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  • Writer's pictureNZ Booklovers

The Greatest Thing by Sarah Winfred Searle

Graphic novels have really come into their own and Sarah Winifred Searle’s new graphic novel The Greatest Thing stands on the shoulders of giants. Yet while there are a number of the tropes of the genre coming through in this publication, there is a strong feeling of freshness and originality coming through from the young writer / artist.

Searle’s narrative is character driven, it is the story of Winifred - perhaps a little autobiographical based on the name? - who is beginning grade 10 in Australia which loosely relates to our Year 11 in New Zealand. It is a time of life where there is monumental change - even for our students here in Aotearoa. Searle plays on this a lot throughout the narrative, placing Winifred in situations that are challenging to her ethos and her ideologies. In addition, Winifred’s two close friends have moved from being at school together, to attending another prestigious private school leaving Winifred a little lost in the woods.

The Greatest Thing then becomes the story of Winifred and her new best friends, April and Oscar. The flaws, the troubles, the triumphs and the mood swings are all laid bare on the page in beautifully artistic form. Of note here is the way that the school environment is captured so vividly. As one may understand quite easily, the high school chaos is one drawn from the sheer volume of students that coexist in this environment, and this is echoed in a large and rather rambunctious cast of characters that sometimes linger for a few pages, and sometimes occupy just a single frame in the graphic novel - much like students in a large school.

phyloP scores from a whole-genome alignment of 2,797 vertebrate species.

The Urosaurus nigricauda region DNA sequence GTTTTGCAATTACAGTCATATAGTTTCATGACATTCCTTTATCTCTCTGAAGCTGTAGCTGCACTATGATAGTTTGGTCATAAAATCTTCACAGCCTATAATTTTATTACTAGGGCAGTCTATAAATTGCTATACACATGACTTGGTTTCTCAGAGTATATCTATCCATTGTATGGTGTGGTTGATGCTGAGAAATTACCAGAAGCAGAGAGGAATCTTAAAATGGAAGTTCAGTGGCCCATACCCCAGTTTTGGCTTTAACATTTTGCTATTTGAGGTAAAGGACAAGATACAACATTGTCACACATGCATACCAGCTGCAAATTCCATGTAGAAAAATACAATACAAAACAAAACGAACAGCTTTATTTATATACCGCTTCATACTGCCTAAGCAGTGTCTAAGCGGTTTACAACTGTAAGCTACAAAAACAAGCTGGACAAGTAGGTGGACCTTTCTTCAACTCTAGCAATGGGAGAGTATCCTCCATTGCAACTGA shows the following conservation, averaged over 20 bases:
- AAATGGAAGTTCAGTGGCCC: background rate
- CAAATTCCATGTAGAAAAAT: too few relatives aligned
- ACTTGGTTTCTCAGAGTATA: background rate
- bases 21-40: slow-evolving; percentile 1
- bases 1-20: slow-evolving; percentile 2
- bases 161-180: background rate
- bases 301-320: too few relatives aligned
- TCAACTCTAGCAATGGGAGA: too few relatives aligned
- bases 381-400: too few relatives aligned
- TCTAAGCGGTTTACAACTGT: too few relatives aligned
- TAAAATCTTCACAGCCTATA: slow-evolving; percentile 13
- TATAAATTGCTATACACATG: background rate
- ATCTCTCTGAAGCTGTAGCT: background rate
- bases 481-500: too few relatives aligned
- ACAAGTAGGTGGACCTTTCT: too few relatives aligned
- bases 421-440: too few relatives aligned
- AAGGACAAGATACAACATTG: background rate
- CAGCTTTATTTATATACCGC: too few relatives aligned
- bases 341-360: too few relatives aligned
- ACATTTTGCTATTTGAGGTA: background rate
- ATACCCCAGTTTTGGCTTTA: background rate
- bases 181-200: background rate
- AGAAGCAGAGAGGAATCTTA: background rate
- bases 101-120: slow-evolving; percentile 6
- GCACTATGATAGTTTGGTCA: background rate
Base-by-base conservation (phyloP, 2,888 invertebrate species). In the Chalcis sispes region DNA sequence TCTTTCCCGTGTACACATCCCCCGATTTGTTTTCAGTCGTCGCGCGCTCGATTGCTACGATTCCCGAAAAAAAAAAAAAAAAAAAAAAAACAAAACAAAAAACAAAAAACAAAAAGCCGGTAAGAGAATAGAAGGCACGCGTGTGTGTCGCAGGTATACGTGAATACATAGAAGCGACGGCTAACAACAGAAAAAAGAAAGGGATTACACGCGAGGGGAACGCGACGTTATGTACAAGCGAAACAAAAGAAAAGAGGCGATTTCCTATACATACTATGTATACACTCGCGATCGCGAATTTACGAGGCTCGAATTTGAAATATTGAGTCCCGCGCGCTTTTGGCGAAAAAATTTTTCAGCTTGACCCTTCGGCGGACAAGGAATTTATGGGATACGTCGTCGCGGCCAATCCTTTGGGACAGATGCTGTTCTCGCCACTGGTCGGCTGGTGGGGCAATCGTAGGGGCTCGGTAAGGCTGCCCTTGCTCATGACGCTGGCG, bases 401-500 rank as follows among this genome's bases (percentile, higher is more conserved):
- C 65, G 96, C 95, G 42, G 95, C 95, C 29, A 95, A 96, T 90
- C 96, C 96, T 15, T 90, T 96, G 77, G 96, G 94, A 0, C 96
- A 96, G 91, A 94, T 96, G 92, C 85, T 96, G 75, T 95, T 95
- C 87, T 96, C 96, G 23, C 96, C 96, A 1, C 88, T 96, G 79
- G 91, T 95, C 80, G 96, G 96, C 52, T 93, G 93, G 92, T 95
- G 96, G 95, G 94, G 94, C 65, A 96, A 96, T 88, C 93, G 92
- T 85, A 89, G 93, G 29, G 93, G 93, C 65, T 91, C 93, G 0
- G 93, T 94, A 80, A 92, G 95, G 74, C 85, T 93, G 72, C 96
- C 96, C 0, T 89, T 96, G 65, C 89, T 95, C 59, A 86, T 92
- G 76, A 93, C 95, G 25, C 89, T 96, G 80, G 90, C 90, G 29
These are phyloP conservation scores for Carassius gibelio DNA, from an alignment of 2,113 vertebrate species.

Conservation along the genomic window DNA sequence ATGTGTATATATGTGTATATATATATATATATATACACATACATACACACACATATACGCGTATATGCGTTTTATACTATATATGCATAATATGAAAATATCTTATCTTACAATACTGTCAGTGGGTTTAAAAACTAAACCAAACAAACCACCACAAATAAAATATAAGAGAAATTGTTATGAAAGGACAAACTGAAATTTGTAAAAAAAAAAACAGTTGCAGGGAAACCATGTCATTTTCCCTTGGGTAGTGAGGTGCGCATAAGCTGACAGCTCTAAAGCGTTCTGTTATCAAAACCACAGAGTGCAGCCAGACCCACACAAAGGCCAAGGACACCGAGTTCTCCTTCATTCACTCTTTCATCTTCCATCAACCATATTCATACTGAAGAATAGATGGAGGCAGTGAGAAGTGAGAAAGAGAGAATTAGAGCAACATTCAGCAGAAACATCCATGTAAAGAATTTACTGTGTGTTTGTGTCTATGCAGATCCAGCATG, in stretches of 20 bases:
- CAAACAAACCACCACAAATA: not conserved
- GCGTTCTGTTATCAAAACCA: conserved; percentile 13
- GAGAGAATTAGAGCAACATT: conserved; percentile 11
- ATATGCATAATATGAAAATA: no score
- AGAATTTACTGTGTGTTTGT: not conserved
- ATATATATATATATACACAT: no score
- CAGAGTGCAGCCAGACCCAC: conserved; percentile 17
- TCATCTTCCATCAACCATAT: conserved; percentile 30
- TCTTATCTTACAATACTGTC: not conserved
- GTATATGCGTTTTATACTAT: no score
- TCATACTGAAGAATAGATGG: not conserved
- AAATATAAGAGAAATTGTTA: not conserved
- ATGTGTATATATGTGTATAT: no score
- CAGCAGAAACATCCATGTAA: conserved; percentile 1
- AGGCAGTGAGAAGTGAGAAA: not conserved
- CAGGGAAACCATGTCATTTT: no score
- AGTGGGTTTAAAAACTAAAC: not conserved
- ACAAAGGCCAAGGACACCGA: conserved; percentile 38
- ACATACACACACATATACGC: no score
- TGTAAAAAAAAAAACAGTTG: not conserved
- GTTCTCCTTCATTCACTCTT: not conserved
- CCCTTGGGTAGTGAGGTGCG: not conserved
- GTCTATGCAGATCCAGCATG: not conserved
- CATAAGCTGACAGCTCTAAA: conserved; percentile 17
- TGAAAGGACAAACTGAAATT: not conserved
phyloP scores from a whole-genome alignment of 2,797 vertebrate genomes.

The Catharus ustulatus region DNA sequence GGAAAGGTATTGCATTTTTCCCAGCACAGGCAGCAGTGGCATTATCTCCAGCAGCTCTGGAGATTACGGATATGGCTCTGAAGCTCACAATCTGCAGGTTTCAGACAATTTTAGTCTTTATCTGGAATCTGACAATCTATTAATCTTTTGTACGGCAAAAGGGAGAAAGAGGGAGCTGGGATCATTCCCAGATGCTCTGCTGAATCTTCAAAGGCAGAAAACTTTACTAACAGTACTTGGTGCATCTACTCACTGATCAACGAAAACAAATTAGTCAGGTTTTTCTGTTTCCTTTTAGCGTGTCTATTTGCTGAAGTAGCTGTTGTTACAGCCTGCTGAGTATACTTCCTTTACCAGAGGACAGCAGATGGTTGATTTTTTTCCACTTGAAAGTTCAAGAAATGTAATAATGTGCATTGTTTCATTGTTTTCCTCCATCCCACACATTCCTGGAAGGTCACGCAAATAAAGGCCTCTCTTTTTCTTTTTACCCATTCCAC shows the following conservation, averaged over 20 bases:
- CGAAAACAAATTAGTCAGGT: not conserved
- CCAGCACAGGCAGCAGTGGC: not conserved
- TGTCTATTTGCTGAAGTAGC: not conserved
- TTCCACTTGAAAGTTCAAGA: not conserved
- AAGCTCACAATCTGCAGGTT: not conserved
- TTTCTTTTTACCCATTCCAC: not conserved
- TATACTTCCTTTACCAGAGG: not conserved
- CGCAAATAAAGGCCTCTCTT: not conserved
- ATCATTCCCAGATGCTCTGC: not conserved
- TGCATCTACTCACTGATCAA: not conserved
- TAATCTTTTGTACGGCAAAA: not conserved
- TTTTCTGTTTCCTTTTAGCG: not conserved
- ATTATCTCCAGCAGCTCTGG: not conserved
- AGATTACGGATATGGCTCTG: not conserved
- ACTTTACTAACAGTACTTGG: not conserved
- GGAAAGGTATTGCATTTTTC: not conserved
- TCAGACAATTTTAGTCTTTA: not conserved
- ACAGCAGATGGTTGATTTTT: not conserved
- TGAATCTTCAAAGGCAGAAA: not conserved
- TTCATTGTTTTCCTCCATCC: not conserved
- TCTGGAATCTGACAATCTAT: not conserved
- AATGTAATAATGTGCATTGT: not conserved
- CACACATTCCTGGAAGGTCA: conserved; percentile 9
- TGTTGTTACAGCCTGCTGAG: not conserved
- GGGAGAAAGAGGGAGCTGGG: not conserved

As you would expect, the issues and problems that face the cohort are the same as the ones that face high school students now: identity, sexuality, family issues, substance reliance and abuse, and some pretty heavy stuff around eating and mental health. However, the treatment of these issues is one that comes from a place of compassion and support, rather than vilification.

While it is not easy to clarify what is and what is not a LGBTQI+ book, there are definitely elements of this coming through in the story. Again, these ideas are respectfully engaged with and developed in a supportive way for the characters involved. One thing that does stand out, however, is the incorporation of the ‘zine’ culture. A once loved, now almost lost element of youth that was such a joy to reconnect with. Drawing on that activist movement of the 1980s, Searle reignites a passion for these booklets and mags throughout the story. Long live the zine!

Overall, this is a highly recommended dive into the world of young people in our contemporary environment. Searle has really captured so much of the psyche of the times in the pages of this graphic novel.

Reviewer: Chris Reed

Allen & Unwin


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